Historical Places of the Tri-States: Get Personal with the Past

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The Tri-States is a perfect getaway for anyone who has an affinity for the Victorian era and steamboats, revels in the early days of agriculture or the lead mining rush, or simply appreciates American history. The region is full of established communities with historical homes and buildings that allow you to get up close and personal with the past through artifacts, possessions, and stories of the individuals and families who lived there.

ILLINOIS offers excellent examples of Italianate architecture and Civil War-era homes, and is also where you can literally follow in the footsteps of history.

Galena, IL

> The Belvedere Mansion & Gardens is called Galena’s “Downtown Abbey;” it is a well-preserved, historically accurate example of upper-class, mid-19th century life. Just across town you will find the oldest house in Galena – the Dowling House. It was once the only trading post in Galena and provided primitive living quarters for fur traders.

Dixon, IL

> Built in 1908, the Northwest Territory Historic Center is where President Ronald Reagan once attended school as a child. See President Reagan’s 6th Grade Classroom restored to his time there. A separate room features memorabilia from his time as president. Learn about the struggles of the Native American’s as well how they fought to keep their land and how early farmer’s climbed an uphill battle to prosper in a new area.

Savanna, IL

> The City of Savanna is known as an “outdoor paradise” due to its proximity along the shores of the Mississippi River. The dense forest and steep cliffs of nearby Mississippi Palisades State Park had once been home to area Native Americans; present-day visitors to the park can hike the same trails forged by those pathfinders nearly 1500 years ago.

On the IOWA side of the Mississippi, you’ll discover Victorian-era opulence and other cultural traits associated with the booming lead industry and bustling river economy during the 18th and 19th centuries.

Dubuque, IA

> The Mathias Ham House is significant to the Midwest lead mining phenomenon. The mid-Victorian home is on the National Register of Historic Places; it was built by local entrepreneur Mathias Ham and designed by architect John F. Rague. You can visit this living history site from Memorial Day through Labor Day.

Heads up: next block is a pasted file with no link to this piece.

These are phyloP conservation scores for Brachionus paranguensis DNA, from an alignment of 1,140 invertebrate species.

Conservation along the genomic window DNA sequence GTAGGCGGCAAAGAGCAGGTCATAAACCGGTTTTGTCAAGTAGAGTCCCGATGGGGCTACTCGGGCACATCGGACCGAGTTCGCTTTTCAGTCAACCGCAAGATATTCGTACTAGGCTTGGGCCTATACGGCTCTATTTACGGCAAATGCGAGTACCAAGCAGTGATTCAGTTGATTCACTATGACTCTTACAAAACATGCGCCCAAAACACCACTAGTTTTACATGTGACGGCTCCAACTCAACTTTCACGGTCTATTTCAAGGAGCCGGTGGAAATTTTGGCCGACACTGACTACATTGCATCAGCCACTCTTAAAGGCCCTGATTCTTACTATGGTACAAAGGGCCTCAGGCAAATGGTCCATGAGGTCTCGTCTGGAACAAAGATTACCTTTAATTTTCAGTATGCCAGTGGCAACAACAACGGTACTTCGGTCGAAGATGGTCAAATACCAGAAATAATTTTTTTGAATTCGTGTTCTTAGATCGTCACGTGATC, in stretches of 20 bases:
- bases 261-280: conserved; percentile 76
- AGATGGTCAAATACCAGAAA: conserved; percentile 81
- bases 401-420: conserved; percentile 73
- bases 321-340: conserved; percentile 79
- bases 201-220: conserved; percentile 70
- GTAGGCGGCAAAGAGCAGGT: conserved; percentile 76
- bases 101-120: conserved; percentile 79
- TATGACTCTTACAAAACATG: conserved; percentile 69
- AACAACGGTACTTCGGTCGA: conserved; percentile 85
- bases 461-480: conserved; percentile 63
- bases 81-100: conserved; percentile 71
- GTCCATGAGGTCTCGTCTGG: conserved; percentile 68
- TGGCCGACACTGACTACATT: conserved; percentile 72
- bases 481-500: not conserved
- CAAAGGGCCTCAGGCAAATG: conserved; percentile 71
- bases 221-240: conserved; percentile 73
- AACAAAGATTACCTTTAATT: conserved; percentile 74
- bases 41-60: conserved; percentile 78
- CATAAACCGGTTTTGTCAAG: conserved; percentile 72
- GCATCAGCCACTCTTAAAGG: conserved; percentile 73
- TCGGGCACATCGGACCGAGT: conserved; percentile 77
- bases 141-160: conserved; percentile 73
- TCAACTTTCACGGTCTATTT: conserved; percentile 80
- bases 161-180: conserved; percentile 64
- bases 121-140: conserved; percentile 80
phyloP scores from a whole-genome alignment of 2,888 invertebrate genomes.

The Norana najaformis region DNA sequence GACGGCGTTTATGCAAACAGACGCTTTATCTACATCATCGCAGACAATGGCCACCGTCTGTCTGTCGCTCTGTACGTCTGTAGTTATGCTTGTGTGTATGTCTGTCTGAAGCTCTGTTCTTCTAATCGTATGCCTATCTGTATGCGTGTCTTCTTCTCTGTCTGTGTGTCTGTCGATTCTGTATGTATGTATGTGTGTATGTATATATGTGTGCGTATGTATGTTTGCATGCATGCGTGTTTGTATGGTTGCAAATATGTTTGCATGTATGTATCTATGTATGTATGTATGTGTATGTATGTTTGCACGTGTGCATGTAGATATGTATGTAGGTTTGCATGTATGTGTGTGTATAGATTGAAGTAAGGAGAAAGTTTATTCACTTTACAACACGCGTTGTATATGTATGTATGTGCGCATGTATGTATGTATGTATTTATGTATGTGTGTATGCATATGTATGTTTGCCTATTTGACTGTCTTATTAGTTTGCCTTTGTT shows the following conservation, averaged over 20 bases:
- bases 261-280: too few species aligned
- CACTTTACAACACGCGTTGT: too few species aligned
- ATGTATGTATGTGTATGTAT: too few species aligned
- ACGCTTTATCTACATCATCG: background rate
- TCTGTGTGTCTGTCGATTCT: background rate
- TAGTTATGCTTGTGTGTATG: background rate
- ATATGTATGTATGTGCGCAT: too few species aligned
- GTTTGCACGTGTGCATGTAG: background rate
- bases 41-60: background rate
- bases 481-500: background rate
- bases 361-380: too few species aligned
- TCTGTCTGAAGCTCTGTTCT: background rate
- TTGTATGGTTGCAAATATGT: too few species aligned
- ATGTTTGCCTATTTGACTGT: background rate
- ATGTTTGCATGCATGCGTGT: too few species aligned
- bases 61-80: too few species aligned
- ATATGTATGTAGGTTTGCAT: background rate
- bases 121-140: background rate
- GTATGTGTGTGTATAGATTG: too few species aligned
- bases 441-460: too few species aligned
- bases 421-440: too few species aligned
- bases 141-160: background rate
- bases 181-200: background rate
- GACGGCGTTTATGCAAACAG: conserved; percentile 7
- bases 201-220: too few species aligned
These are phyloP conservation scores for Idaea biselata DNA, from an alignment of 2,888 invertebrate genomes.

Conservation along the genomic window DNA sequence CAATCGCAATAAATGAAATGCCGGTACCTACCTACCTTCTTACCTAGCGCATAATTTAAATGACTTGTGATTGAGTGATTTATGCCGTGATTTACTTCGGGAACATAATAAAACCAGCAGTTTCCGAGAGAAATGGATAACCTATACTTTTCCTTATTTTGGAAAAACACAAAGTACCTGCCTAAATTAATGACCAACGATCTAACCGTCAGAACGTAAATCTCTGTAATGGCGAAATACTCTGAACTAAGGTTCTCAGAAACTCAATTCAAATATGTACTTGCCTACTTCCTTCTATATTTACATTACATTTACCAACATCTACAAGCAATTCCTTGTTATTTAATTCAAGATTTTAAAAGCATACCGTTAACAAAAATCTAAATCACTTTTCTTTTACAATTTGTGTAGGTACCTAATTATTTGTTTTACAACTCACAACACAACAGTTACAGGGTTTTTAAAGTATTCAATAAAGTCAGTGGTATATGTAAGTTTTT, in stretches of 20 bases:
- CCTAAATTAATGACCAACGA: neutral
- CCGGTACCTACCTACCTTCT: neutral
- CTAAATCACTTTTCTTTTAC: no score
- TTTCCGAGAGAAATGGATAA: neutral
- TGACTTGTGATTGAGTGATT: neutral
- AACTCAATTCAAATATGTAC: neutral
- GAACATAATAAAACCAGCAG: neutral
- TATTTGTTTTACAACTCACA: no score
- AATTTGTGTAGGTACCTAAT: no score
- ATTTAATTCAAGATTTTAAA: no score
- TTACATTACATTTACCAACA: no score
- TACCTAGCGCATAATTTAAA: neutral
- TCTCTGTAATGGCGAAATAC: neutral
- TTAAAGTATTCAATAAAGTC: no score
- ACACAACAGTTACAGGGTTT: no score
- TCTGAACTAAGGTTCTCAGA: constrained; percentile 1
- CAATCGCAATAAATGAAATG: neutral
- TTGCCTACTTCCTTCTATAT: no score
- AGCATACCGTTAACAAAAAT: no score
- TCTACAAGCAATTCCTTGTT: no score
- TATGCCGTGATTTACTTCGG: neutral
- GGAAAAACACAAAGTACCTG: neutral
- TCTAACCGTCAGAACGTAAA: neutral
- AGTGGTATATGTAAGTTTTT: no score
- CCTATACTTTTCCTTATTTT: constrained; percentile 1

Davenport, IA

> In 1900, Davenport was described as the most German city in the Midwest. The German American Heritage Center works to teach present and future generations about German immigrant experiences. The Center was a former immigrant hotel and is the last one remaining in the region.

Guttenberg, IA

> The Lockmaster’s House Heritage Museum is where the lockmaster and assistant lockmaster of Lock and Dam #10 were required to live between 1938 and 1973. The house has since become a museum preserving the history of both the lock and dam and Guttenberg. This is the last remaining lockmaster house on the Upper Mississippi River and it is on the National Register of Historic Places.

The scenic rolling hills of Southwest WISCONSIN offer breath-taking views, Swiss hospitality, and a rich agricultural heritage that developed the growth of Wisconsin.

New Glarus, WI

> The New Glarus Hotel Restaurant has a rich history dating back to 1853. Nowadays, it is a called a hotel despite the fact that most guests are there to dine in for the Swiss specialties. The building began as a hotel and the current main dining room was once an old opera house. Silent movies with pianists were often the featured show.

Cassville, WI

> Stonefield Historical Site celebrates Wisconsin’s agricultural history. Learn about the rise of turn-of-the-century dairy farming and see why Wisconsin is known as “America’s Dairyland.” Stonefield has a 1901 farmstead, an agricultural museum, a living history rural farming village, and more!

Mineral Point, WI

> Pendarvis Historical Site interprets the history of Cornish settlement during the early 19th century and Wisconsin’s lead-mining heyday. Touring the historic homes at Pendarvis will transport you into the typical day of a lead-mining immigrant family and how they lived and worked.